First Amendment topicsAbout the First Amendment
News Story
 
Ill. governor rejects requiring moment of silence in schools

By The Associated Press
08.29.07

SPRINGFIELD, Ill. — Gov. Rod Blagojevich rejected a proposal yesterday to force public school students to reflect quietly at the beginning of each day.

In a veto message to the General Assembly, the Democrat said current state law allows teachers to ask students to take a moment for silent reflection before class. Requiring it could violate the U.S. Constitution's ban on state-sponsored religion, he said.

"I believe in the power of prayer," Blagojevich wrote. "I also believe that our founding fathers wisely recognized the personal nature of faith and prayer, and that is why the separation of church and state is a centerpiece of our Constitution, our democracy and our freedoms."

The measure's House sponsor, state Rep. Will Davis, D-Homewood, had argued it was not a religious exercise, but a chance for pupils to settle down and reflect on the coming day.

He noted that both the Illinois House of Representatives and Senate begin each legislative day with prayers led by members of the clergy.

Originated by state Sen. Kimberly Lightford, D-Maywood, the bill, S.B. 1463, passed the Senate 58-1 and the House, 86-26 — both majorities large enough to override a gubernatorial veto.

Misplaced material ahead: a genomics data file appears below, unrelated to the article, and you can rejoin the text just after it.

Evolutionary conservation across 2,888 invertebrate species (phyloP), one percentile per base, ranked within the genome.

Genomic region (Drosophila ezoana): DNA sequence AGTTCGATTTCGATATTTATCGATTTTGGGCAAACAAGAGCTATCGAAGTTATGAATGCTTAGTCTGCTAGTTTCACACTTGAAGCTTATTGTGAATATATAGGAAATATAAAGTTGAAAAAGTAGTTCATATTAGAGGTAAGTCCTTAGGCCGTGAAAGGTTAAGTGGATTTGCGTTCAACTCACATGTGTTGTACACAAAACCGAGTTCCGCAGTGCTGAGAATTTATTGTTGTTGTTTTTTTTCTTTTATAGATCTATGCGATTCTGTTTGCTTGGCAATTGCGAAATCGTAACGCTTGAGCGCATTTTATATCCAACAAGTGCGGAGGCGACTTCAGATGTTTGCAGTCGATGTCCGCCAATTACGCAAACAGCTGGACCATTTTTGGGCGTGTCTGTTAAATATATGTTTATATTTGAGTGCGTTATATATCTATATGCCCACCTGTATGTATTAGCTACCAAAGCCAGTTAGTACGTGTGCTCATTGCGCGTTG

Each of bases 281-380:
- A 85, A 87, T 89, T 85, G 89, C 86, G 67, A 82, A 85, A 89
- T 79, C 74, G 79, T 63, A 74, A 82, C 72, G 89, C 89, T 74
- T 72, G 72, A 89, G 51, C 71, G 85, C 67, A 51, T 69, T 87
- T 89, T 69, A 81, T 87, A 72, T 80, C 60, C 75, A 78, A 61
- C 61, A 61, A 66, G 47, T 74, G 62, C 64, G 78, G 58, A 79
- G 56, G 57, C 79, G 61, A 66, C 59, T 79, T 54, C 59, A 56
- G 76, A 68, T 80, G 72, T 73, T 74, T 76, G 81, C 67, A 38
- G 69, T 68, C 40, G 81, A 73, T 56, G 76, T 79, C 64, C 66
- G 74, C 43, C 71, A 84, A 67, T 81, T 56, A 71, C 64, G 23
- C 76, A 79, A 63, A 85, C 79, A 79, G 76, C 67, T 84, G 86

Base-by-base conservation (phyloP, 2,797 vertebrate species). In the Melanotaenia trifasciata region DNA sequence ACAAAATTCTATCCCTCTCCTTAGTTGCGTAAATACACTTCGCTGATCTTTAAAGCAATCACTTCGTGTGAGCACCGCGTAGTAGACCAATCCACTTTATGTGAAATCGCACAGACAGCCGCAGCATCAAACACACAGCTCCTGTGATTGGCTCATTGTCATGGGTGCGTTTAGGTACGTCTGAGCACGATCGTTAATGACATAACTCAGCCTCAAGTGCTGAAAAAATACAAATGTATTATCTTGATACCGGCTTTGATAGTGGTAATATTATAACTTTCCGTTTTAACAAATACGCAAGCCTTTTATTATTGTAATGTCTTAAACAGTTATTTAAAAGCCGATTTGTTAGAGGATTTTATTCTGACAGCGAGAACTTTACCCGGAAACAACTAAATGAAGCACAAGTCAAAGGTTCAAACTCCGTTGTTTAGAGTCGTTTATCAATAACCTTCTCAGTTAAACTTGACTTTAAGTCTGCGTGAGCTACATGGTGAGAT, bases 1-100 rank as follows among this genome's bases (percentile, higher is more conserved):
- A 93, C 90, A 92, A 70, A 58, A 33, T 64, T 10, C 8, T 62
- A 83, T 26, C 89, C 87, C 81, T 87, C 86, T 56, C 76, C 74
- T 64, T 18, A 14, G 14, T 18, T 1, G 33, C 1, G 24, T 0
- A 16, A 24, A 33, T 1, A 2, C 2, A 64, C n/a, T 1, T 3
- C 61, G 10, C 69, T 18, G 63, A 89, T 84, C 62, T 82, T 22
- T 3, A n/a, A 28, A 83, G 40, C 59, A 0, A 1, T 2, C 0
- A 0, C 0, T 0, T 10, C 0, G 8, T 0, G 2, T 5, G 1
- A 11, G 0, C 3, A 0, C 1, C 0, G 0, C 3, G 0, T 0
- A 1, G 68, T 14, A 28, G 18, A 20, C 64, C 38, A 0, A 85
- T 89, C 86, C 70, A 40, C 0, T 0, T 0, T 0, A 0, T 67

But during debate on the House floor, the proposal came under sharp criticism. Opponents said it could, at best, take time away from learning and, at worst, coerce religious activity.

"I am working with my wife to raise our children to respect prayer and to pray because they want to pray — not because they are required to," Blagojevich said.

The American Civil Liberties Union took no position on the legislation. A spokesman pointed out that the Constitution does not bar voluntary prayer, and at least 10,000 student groups nationwide currently express their faith in public schools.


Update
Ill. legislators override veto, require moment of silence in schools
Critics call new law, which takes effect immediately, an attempt to promote organized school prayer. 10.12.07

Related

High court refuses to review Virginia moment-of-silence law

Justices also turn away three other appeals, including bid to revive Indianapolis video game statute. 10.30.01

Congressman pushes national 'moment of silence' in schools
Measure would require all public schools in the United States to begin each day with one minute of 'quiet reflection.' 03.12.03

Students sue Iowa district over moment of silence
Seven seniors ask federal judge to prevent school from denying them moment of quiet reflection during graduation ceremony. 05.16.03

School prayer

News summary page
View the latest news stories throughout the First Amendment Center Online.

print this   Print


Last system update: Wednesday, August 20, 2008 | 23:01:49
 SEARCH  MORE
About this site
About the First Amendment
About the First Amendment Center
Video/RSS/podcasts
First Amendment programs
State of the First Amendment
reports

First Reports
Supreme Court
Experts
Columnists
First Amendment publications
First Amendment Center history
Glossary
Freedom Sings™
Events
First Amendment
Schools

Congressional Research Service reports
Guest editorials
FOI material
The First Amendment
Library

Lesson plans
freedomforum.org
Newseum
Contact us
Privacy statement
Related links